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San Antonio has had an epic two years promoting trauma-informed care.
The nonprofit Voices for San Antonio launched Early Childhood Training Workshops. East Central ISD started trauma-informed support for students. San Antonio police notify schools when kids experience traumatic events.
The city itself, spurred by health director Dr. Colleen Bridger, created its first-ever coordinator for Adverse Childhood Experiences (ACEs) and started a consortium for citywide trauma-informed care
Now the City of San Antonio Mayor and City Council and the Bexar County Judge and Commissioners Court are expected to approve a proclamation during the first week of May to declare May as Trauma-Informed Care Awareness Month.
“Through May, we will have ceremonials, proclamations, press conferences, Resilience film screenings, library displays of trauma informed books/videos and free trainings on trauma-informed care,” said Bridger, who led the San Antonio Metropolitan Health District before serving as interim assistant city manager.
An Epic Year for Trauma-Informed Care
Children who experience trauma—poverty, neglect, abuse, parental divorce and substance abuse, and other ACEs—are at risk for anxiety, withdrawal, poor school performance, substance abuse, even diabetes and cancer, according to a Salud America! Research Review.
That’s why San Antonio has made such a monumental push for trauma-informed care.
In addition to the big changes at the nonprofit, school, police, and city levels, things got really moving in May 2018 at the inaugural South Texas Trauma-Informed Care Conference, which featured national trauma-informed advocates Dr. Bruce Perry and Dr. Joe Hendershott.
The conference served as the first meeting of the Bexar County Trauma-Informed Care Consortium.
The consortium now features 250 community members who are committed to addressing the impact of childhood trauma and ACEs. The consortium tackles 11 key areas of trauma. The city’s new ACEs coordinator facilitates and supports the group.
Bridger, meanwhile, also has recommended focusing on childhood trauma as one of three priorities in Metro Health’s 2020-2022 Strategic Plan, according to the Rivard Report.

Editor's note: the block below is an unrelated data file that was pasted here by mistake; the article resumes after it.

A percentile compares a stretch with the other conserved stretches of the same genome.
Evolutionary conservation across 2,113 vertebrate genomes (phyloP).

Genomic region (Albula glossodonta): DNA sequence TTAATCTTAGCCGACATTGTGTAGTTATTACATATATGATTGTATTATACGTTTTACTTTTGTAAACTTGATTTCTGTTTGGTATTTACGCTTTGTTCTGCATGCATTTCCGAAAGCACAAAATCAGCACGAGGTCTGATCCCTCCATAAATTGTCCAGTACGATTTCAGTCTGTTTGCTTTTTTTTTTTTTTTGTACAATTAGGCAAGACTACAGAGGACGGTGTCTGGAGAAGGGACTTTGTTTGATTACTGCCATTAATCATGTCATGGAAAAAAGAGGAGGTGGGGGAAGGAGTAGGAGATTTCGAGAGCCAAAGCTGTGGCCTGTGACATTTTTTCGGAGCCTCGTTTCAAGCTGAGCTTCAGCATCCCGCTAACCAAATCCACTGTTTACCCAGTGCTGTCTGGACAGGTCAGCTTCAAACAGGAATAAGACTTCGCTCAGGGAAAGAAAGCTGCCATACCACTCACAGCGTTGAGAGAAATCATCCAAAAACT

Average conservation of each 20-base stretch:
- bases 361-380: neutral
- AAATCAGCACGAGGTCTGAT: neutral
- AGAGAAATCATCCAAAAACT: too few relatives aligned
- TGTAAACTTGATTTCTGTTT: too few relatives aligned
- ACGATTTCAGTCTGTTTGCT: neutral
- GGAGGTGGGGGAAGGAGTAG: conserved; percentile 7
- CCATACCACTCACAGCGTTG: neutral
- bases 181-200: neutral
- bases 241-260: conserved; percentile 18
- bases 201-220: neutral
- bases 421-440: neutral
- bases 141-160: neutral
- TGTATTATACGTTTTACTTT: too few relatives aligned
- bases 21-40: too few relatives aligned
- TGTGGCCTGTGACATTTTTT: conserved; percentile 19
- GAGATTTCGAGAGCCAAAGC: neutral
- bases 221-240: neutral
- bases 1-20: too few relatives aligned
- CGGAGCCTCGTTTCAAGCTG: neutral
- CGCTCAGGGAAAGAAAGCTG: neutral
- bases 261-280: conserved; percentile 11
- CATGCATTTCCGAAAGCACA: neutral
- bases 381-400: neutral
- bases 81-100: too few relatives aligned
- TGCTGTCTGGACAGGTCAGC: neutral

May as ‘Trauma-Informed Care’ Month
Trauma-informed care is growing in importance across the nation, too.
In 2018, Wisconsin Gov. Scott Walker declared May as Trauma-Informed Care Awareness Month in his state. California Assembly member Dr. Joaquin Arambula declared May 22 as Trauma-Informed Care Awareness Day in California.
Bridger and the Bexar County Trauma-Informed Care Consortium wanted to do something similar locally.
So, she, now interim Assistant City Manager, and her team drafted a proclamation. They worked with both the City and County to add the proclamation to their respective governing body’s agendas.
San Antonio Mayor Ron Nirenberg is expected to read the proclamation at a City Council meeting May 1. Bexar County Judge Nelson Wolff will read the proclamation at a Commissioners Court meeting May 21.
Bridger and her team also helped plan activities to augment the proclamation:
- Training on ACEs, conscious discipline, mindfulness and more
- CEUs provided for Trauma Informed Therapy and Child Traumatic Stress and Behavior
- Multiple screenings of the film “Resilience”
- Health and wellness expo
- Trauma-informed care e-learning modules
- A press conference will be held May 8, at 9:30 to 10:30 a.m. at Central Library on 600 Soledad.
The South Texas Trauma Informed Care Consortium tri-chairs will be on Texas Public Radio’s The Source May 8 at 12 to 1 p.m.
Download the calendar, attend an event and spread the word.
The proclamation also commits the City and the County to continue to recognize May as Trauma-Informed Care Awareness Month in the future.
“It will really highlight the consortium and the need for Bexar County to be trauma-informed,” Bridger said.